“But let all who take refuge in you rejoice; let them sing joyful praises forever. Spread your protection over them, that all who love your name may be filled with joy.”

The Beauty Of The Wait

The whole world seems to operate in a “hurry up” mode! When we know we want something, we want it now! It’s not just today’s world. Impatience has always been a part of human nature. There’s nothing wrong with the anticipation that comes from wanting something so badly that you can barely stand it. That’s the excitement! Remember when you were a kid thinking about Christmas? The wait was agonizing, but when the morning arrived, oh was it worth it! If your parents had gone ahead and given you your presents in November, Christmas morning wouldn’t have been nearly as much fun. We mustn’t forget the joy that comes with the waiting.

It’s the same in our spiritual world. We tell ourselves that we trust God’s timing, but would He please hurry up? It’s impossible to imagine the mess that we’d all be in if we got things immediately when we wanted them. Refusing to wait could even be a dangerous thing.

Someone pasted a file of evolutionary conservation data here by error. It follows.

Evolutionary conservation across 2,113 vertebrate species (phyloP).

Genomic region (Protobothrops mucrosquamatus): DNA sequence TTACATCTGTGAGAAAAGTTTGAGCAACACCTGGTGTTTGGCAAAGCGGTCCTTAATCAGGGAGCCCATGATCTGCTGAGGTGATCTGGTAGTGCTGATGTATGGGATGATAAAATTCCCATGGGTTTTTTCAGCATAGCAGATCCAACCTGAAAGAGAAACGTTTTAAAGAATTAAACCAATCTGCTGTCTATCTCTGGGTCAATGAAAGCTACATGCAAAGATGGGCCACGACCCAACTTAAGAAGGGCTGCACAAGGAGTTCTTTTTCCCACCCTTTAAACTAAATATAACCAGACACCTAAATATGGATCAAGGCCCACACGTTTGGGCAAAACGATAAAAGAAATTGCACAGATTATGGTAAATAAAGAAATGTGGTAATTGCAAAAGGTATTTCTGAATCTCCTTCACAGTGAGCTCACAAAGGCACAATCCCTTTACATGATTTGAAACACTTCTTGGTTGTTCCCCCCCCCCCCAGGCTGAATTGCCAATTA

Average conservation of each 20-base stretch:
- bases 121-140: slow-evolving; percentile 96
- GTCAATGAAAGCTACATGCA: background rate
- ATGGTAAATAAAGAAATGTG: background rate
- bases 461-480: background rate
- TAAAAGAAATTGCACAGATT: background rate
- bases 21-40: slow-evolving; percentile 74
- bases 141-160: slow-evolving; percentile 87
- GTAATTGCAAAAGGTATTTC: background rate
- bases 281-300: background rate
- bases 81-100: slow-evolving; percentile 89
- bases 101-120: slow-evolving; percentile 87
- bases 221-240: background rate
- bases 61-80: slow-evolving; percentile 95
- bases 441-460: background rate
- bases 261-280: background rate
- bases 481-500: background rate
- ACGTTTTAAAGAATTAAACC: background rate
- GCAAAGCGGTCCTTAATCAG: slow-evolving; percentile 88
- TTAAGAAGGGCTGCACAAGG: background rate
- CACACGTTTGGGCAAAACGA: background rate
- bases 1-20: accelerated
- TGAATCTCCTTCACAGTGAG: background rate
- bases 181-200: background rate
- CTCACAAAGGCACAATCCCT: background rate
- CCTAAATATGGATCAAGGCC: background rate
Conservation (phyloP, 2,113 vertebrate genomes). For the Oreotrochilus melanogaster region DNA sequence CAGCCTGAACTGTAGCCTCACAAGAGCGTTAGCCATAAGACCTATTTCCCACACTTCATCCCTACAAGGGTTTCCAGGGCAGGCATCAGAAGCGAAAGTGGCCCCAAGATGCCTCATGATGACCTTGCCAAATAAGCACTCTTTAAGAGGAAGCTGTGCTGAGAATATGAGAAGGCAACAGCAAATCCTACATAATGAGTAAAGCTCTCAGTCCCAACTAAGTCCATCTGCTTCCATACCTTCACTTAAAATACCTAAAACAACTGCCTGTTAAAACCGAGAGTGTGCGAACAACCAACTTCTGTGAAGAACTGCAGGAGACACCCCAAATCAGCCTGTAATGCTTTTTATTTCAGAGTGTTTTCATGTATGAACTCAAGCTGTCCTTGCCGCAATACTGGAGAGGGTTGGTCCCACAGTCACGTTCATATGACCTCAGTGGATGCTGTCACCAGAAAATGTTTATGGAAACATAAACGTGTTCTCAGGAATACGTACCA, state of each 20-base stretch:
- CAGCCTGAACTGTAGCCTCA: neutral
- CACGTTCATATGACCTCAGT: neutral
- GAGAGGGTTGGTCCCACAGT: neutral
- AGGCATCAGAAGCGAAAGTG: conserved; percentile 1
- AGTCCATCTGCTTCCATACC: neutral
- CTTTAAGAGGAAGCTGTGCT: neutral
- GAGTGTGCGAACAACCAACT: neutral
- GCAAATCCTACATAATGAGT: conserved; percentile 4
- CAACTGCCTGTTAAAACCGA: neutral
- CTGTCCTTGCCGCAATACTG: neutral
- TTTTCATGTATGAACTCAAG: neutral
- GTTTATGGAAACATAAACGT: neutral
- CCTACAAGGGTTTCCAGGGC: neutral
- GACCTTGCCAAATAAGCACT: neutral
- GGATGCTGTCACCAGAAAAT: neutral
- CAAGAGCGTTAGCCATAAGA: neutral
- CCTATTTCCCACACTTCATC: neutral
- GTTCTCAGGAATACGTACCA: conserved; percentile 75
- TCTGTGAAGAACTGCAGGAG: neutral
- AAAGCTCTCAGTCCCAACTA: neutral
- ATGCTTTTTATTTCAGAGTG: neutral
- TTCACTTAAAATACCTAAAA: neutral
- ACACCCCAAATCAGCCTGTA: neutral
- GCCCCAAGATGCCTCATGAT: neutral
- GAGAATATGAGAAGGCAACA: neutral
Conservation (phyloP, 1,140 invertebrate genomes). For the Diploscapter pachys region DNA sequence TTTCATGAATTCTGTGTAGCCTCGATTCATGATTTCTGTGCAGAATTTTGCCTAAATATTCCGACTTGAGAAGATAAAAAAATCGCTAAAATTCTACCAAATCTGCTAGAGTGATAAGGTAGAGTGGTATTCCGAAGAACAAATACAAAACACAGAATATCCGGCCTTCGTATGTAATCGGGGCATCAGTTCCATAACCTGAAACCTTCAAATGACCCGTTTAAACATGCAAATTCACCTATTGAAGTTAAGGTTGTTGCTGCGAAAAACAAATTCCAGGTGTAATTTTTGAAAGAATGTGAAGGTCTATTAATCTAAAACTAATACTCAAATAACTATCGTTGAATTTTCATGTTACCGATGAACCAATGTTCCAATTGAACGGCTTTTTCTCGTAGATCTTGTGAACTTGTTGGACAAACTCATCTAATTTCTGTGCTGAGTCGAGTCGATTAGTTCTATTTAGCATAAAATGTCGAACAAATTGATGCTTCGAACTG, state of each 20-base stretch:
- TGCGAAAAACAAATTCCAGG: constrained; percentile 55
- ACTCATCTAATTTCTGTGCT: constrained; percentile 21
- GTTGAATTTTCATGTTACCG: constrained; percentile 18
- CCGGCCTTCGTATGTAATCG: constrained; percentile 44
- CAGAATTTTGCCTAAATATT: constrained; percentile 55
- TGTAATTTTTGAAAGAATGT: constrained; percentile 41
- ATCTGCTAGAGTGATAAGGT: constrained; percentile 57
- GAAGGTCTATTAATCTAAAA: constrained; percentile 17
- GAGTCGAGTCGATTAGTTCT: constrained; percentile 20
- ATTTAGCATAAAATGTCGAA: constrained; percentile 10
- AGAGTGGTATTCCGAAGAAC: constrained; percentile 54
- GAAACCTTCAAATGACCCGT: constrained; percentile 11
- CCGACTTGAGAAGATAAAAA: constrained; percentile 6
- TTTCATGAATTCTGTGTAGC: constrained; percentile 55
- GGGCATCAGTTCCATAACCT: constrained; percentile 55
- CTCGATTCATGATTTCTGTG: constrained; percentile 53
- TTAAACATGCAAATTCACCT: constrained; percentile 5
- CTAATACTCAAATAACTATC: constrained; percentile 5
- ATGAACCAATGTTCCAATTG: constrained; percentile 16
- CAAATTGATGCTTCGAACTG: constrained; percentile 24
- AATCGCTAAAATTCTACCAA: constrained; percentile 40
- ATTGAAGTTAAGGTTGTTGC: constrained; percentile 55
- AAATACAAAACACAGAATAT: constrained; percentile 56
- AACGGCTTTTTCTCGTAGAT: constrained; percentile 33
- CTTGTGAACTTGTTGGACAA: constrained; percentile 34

As an example, think of babies being born. Proud parents make ready, getting bedding, cribs, clothing, and toys ready for their new arrival. At times they can hardly wait, but it’s most advantageous when the full nine months are passed before a baby is born. Premature babies have such a struggle. Some survive the early birth; sadly, others do not.

It’s best if the birth takes place at the appropriate time because very important things are taking place during the wait. In week 7, the baby’s eyelids are forming. By week 9, the baby has ear lobes and his or her own set of fingerprints! In 5 months, the baby can hear, taste, smell, feel, and see shades of light. After 6 months the baby develops lungs. If birth begins to take place in the middle of any of the above, there are difficult, and often, grieving consequences.

It’s the same in the birthing of God’s plans for our lives. We humans want to either rush things we hope for, or we want to delay things that make us afraid. We have a natural fear of the unknown, but never forget that God’s ways are always, without exception, planned with our own good in His mind.